Unfortunately the cause of KD is still unknown, but it is not contagious. Researchers believe there is something in the environment that the child breathes in, combined with a genetic predisposition, that causes the cascade of inflammation in the body. Much more research is needed to find out what is causing it and a faster way to diagnose it. It affects children usually under the age of 5, (although my son was 7 so it doesn’t always fit the textbook picture, which can make it even tougher for diagnosing). Boys of Asian or African American descent are at higher risk, but it does affect all races and genders.

What symptoms should we look for in our children?
If your child has a fever for at least 5 days plus any 2 of following symptoms: rash, blood shot eyes, red strawberry appearing tongue with cracked lips, swollen lymph nodes, or red swollen hands/feet, you should talk to your Doctor about the possibility of Kawasaki Disease. Blood lab results may show very high platelet levels and heart ultrasounds may find aneurysms, (but the lack of aneurysms does NOT rule out KD).

Is there a test for Kawasaki’s disease and how is it treated?
At this time there is not a specific test for KD. Diagnosis is based on the symptoms and ruling out of other illnesses. Researchers are working on a bedside test to be able to diagnose it much quicker. Current treatment is giving IVIG, which are antibodies from donor blood. It actually takes 1,000 human donors to make 1 dose of IVIG. So consequently, it is very expensive and not available in all countries. Researchers are also currently looking into other treatment options as well.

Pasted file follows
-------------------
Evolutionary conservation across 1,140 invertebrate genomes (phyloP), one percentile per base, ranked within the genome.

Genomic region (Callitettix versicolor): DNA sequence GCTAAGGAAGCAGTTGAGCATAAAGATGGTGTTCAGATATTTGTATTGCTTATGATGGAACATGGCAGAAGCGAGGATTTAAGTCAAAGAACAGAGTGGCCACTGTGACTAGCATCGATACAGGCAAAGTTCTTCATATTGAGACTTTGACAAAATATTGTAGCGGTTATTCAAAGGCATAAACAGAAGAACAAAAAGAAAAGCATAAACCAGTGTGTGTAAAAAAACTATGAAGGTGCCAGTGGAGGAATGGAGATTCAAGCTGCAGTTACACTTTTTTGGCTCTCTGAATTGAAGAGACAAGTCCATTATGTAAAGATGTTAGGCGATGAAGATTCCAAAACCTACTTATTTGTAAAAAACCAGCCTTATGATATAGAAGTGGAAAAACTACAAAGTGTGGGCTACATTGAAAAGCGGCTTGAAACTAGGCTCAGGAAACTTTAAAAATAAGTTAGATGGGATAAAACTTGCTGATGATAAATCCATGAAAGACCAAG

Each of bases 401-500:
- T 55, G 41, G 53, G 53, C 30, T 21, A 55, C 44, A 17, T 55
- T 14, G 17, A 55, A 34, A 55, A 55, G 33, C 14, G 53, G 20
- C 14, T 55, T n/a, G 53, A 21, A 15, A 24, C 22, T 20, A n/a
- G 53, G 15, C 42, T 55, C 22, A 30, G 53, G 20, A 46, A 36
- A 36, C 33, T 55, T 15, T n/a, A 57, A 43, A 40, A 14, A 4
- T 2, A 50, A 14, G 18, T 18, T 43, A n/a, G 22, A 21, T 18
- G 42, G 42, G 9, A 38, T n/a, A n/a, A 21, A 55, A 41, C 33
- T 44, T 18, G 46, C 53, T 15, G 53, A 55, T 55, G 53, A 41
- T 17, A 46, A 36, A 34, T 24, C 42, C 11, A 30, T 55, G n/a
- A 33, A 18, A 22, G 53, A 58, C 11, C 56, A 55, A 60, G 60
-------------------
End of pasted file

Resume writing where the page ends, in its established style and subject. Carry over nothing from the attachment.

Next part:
What happens if this disease goes untreated?
Early detection is key! Kawasaki Disease needs to be treated by 10 days of onset of fever to decrease the risk of causing permanent heart damage. That is why it is so important to spread awareness about its symptoms!

What advice do you have for moms if we think our children may have Kawasaki’s disease?
Since timing of treatment is so imperative to help prevent permanent heart damage, if you think your child has the symptoms of Kawasaki Disease, start discussing with your doctor right away. Rule out other illnesses, but If your child is not improving, seek second opinions if needed and keep KD on their radar. If it is coming close to the 10 day mark, you may need to push for KD treatment. Kawasaki Disease is not THAT rare!

How can Mom’s in South OC help raise awareness about Kawasaki’s disease and are their any fundraisers they can contribute to this week during Kawasaki’s Disease awareness day?
Kawasaki Disease awareness is so important, especially for parents who can advocate for their children! January 26th is International Kawasaki Disease Awareness Day. In honor of this, our family hosts a fundraiser each year to help promote awareness and to give back to the team of researchers at the Kawasaki Disease Foundation, who have dedicated their careers to find answers about KD. Also, I want my son to learn that we can bring something good from a very difficult time in our life and in turn help others. Donations can be made anytime to the Kawasaki Disease Foundation. www.kdfoundation.org

Thank you for including our story, helping to spread awareness, and save kids’ hearts!